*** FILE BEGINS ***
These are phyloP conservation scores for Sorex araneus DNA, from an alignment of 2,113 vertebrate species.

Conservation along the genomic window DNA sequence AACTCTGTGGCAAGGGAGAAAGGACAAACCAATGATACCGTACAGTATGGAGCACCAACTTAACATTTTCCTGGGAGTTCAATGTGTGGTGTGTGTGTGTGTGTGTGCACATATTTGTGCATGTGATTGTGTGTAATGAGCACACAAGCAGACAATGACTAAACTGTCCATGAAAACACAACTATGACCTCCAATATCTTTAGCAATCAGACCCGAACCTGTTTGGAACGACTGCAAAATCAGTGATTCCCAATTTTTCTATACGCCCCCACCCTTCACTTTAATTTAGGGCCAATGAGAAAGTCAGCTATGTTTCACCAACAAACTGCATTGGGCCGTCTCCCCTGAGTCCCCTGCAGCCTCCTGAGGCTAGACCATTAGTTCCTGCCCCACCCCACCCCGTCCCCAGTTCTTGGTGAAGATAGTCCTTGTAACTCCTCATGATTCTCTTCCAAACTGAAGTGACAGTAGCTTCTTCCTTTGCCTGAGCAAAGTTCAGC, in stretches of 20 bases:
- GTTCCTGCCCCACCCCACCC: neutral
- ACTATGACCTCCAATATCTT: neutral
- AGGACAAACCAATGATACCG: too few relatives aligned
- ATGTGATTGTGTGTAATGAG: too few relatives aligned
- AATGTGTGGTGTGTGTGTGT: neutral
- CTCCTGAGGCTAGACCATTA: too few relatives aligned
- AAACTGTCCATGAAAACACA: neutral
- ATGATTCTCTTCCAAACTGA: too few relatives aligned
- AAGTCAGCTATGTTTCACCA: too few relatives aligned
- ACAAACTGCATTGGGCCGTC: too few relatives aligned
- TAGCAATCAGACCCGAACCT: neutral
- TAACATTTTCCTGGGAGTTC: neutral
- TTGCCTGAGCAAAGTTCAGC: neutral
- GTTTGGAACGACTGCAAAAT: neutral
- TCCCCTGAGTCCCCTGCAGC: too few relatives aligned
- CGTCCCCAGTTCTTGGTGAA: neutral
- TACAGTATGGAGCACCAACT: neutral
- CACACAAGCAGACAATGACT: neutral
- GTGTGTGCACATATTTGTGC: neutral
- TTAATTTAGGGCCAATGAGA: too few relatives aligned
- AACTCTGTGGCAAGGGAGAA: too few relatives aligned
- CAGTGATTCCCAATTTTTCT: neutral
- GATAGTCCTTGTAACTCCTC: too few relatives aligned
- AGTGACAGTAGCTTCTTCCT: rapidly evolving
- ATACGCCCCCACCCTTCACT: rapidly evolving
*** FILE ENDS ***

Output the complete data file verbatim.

These are phyloP conservation scores for Sorex araneus DNA, from an alignment of 2,113 vertebrate species.

Conservation along the genomic window DNA sequence AACTCTGTGGCAAGGGAGAAAGGACAAACCAATGATACCGTACAGTATGGAGCACCAACTTAACATTTTCCTGGGAGTTCAATGTGTGGTGTGTGTGTGTGTGTGTGCACATATTTGTGCATGTGATTGTGTGTAATGAGCACACAAGCAGACAATGACTAAACTGTCCATGAAAACACAACTATGACCTCCAATATCTTTAGCAATCAGACCCGAACCTGTTTGGAACGACTGCAAAATCAGTGATTCCCAATTTTTCTATACGCCCCCACCCTTCACTTTAATTTAGGGCCAATGAGAAAGTCAGCTATGTTTCACCAACAAACTGCATTGGGCCGTCTCCCCTGAGTCCCCTGCAGCCTCCTGAGGCTAGACCATTAGTTCCTGCCCCACCCCACCCCGTCCCCAGTTCTTGGTGAAGATAGTCCTTGTAACTCCTCATGATTCTCTTCCAAACTGAAGTGACAGTAGCTTCTTCCTTTGCCTGAGCAAAGTTCAGC, in stretches of 20 bases:
- GTTCCTGCCCCACCCCACCC: neutral
- ACTATGACCTCCAATATCTT: neutral
- AGGACAAACCAATGATACCG: too few relatives aligned
- ATGTGATTGTGTGTAATGAG: too few relatives aligned
- AATGTGTGGTGTGTGTGTGT: neutral
- CTCCTGAGGCTAGACCATTA: too few relatives aligned
- AAACTGTCCATGAAAACACA: neutral
- ATGATTCTCTTCCAAACTGA: too few relatives aligned
- AAGTCAGCTATGTTTCACCA: too few relatives aligned
- ACAAACTGCATTGGGCCGTC: too few relatives aligned
- TAGCAATCAGACCCGAACCT: neutral
- TAACATTTTCCTGGGAGTTC: neutral
- TTGCCTGAGCAAAGTTCAGC: neutral
- GTTTGGAACGACTGCAAAAT: neutral
- TCCCCTGAGTCCCCTGCAGC: too few relatives aligned
- CGTCCCCAGTTCTTGGTGAA: neutral
- TACAGTATGGAGCACCAACT: neutral
- CACACAAGCAGACAATGACT: neutral
- GTGTGTGCACATATTTGTGC: neutral
- TTAATTTAGGGCCAATGAGA: too few relatives aligned
- AACTCTGTGGCAAGGGAGAA: too few relatives aligned
- CAGTGATTCCCAATTTTTCT: neutral
- GATAGTCCTTGTAACTCCTC: too few relatives aligned
- AGTGACAGTAGCTTCTTCCT: rapidly evolving
- ATACGCCCCCACCCTTCACT: rapidly evolving